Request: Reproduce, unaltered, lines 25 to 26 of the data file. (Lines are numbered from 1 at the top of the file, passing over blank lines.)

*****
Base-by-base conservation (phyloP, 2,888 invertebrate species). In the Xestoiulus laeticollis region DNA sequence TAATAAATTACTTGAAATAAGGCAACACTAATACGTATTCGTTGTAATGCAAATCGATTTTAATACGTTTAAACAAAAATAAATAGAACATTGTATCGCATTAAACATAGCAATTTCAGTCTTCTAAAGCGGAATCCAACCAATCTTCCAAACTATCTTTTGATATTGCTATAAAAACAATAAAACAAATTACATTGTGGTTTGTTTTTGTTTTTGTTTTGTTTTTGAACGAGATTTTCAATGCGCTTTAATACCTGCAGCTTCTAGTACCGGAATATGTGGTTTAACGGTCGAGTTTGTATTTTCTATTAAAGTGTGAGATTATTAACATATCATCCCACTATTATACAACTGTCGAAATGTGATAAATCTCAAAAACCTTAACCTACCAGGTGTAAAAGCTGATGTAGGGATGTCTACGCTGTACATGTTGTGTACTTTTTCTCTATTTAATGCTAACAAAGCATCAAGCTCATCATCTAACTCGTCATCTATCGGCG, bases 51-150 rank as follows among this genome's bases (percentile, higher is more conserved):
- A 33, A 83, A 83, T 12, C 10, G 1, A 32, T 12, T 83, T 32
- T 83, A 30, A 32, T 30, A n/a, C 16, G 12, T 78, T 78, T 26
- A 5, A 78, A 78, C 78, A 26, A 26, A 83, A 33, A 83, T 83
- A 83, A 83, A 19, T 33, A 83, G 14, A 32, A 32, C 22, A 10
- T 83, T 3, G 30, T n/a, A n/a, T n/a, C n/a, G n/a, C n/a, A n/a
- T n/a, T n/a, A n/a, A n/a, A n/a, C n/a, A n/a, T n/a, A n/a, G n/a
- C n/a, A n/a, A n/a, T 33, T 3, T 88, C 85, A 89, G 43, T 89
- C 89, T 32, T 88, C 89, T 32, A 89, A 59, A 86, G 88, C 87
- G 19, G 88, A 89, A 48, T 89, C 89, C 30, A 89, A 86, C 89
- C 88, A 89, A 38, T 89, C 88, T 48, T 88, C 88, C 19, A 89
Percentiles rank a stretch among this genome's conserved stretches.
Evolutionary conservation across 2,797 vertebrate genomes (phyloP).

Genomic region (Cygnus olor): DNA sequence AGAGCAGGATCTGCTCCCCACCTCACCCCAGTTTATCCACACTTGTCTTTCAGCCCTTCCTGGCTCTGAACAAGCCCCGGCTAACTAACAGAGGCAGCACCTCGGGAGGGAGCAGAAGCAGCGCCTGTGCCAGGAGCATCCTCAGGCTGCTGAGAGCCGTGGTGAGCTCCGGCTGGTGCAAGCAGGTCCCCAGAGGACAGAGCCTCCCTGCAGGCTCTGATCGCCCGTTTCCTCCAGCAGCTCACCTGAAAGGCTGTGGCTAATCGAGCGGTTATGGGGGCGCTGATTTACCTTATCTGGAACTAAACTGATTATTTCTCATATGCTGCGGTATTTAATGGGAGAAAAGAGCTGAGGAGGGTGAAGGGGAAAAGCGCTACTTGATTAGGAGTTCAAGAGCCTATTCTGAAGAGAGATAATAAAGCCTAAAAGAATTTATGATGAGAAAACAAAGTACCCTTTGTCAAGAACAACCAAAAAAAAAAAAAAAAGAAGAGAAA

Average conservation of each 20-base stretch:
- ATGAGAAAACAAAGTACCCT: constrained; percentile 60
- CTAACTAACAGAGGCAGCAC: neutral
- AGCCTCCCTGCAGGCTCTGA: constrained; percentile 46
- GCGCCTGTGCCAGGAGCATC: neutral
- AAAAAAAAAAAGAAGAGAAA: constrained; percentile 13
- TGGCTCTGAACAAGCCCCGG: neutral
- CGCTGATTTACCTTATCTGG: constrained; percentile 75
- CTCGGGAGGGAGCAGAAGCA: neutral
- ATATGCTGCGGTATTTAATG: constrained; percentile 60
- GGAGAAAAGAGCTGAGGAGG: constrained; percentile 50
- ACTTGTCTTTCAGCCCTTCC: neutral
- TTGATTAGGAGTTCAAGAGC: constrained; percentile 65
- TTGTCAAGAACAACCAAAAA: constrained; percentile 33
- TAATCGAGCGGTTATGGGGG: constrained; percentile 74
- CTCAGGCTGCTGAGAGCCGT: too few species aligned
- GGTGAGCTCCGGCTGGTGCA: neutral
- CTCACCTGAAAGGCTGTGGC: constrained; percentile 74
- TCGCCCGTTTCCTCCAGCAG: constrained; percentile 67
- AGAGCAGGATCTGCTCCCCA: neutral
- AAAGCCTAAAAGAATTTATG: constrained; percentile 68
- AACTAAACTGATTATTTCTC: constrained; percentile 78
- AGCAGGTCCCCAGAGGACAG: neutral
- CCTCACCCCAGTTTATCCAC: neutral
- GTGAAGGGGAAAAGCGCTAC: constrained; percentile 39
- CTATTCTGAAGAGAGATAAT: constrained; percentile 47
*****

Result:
- GGAGAAAAGAGCTGAGGAGG: constrained; percentile 50
- ACTTGTCTTTCAGCCCTTCC: neutral